June 7, 2013

A Sign Of Desperation

It’s Friday desk clearing time for this blogger. “Some 1.7 million borrowers have missed several payments on mortgages backed by the U.S. government, the inspectors general of the Federal Housing Finance Agency and Department of Housing and Urban Development said in a joint report. ‘Not only are current REO inventory levels elevated … they may rise over the next several years depending on the number of shadow inventory properties that are ultimately foreclosed on,’ the report stated.”

“Fannie Mae, Freddie Mac and the Federal Housing Administration are backing about nine out of every ten new home loans. Fannie Mae and Freddie Mac owned about 158,000 REO properties at the end of September 2012, while HUD had about 37,000. The report said the shadow inventory, which is made up of loans that have been delinquent for at least 90 days, is more than seven times the inventory of REOs that Fannie Mae, Freddie Mac and HUD currently own. ‘Even a fraction of the shadow inventory falling into foreclosure could considerably swell … inventories of REO properties,’ the report warned.”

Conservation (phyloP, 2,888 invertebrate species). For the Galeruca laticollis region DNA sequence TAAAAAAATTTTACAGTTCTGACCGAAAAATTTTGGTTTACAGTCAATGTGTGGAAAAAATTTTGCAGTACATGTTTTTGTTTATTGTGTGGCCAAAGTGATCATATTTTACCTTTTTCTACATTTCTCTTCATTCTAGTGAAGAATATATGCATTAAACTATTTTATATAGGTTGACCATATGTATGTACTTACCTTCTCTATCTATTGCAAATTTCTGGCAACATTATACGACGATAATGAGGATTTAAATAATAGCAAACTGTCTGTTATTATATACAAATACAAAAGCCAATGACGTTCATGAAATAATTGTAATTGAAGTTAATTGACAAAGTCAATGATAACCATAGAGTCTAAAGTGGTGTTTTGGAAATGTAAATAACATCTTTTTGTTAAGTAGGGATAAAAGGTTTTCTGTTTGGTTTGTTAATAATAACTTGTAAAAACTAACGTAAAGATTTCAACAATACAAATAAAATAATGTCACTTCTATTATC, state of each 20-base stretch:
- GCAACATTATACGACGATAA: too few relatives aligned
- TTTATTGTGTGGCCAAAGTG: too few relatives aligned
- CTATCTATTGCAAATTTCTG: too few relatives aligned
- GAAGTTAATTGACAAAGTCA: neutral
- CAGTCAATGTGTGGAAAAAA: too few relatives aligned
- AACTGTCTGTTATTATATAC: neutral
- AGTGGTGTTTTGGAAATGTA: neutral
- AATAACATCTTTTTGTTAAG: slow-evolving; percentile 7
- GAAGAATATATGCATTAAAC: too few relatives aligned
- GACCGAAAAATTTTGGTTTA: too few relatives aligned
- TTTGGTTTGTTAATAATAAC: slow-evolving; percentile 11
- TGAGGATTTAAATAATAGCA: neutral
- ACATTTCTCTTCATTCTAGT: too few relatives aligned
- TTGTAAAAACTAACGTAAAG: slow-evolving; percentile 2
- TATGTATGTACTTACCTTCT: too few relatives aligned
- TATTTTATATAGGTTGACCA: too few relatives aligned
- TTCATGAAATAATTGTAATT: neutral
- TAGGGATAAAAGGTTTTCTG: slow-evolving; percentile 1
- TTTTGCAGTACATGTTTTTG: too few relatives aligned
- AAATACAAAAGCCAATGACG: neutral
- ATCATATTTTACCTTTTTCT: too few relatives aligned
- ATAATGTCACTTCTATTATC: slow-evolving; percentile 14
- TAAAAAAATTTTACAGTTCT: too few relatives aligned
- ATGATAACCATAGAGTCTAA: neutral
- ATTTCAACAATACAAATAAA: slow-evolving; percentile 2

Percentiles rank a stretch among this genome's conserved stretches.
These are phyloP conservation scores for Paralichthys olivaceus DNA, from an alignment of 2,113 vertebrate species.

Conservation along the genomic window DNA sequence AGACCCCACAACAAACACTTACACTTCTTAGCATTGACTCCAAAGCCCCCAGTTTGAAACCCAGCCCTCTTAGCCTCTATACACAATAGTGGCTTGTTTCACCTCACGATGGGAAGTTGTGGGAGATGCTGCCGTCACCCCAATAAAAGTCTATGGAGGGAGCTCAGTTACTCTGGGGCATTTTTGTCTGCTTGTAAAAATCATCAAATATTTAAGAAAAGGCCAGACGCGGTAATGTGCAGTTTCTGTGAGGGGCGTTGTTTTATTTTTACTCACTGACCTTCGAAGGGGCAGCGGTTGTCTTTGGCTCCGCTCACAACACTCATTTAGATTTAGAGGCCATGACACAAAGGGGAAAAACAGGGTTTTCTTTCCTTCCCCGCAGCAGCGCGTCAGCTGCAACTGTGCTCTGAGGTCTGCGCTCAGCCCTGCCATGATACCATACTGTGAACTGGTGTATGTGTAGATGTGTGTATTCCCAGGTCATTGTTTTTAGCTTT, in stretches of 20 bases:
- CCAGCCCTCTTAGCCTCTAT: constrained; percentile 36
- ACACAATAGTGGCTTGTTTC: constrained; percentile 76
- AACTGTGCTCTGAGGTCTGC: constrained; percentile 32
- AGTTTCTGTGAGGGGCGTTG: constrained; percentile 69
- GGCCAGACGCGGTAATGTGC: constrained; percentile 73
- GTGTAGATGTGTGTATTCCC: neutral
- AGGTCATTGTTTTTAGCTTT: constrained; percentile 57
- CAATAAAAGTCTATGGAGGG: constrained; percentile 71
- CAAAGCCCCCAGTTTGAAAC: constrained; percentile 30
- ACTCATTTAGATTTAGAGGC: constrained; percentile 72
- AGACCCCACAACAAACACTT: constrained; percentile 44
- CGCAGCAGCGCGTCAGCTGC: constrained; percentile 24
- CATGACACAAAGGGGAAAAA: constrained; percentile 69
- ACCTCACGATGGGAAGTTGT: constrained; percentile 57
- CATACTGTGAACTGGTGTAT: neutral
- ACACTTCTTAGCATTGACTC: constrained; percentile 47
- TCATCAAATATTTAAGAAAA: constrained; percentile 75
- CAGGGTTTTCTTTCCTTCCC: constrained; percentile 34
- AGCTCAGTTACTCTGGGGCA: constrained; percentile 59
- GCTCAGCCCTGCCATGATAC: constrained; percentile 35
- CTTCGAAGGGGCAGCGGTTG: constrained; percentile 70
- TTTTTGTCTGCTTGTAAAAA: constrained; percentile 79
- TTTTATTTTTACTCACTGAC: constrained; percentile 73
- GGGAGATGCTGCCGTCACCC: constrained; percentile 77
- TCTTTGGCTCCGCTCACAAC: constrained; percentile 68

“Half a decade since the housing bust, many foreclosures are showing their age. A quarter of cases now in Hillsborough court are at least 3 years old. Pinellas and Pasco courts had nearly 29,000 pending foreclosures by April, more even than a year ago, showing judges were unable to clear old cases quicker than new ones piled on, state court data show. And half of Hillsborough courts’ 24,000 pending foreclosures are more than 2 years old. Florida courts expect another 680,000 foreclosures within a few years.”

“So who’s keeping Florida’s more than 350,000 pending foreclosures in court? Judges largely blame the banks. Slowed foreclosures benefit the banks, lawyers add, because they appear more solvent than if all bad loans were foreclosed at once. As Georgetown law professor Adam Levitin wrote in November, ‘The game plan has always been to run the clock.’”

“Chuck Munson, assistant attorney general in the Office of Consumer Protection, said calls to the Montana Attorney General’s Office for help fighting foreclosure haven’t slowed. ‘After the investigation in the fall of 2010 that led to the settlement, our complaints went from almost nothing to a spike, and our spike has been consistent ever since,’ Munson said.”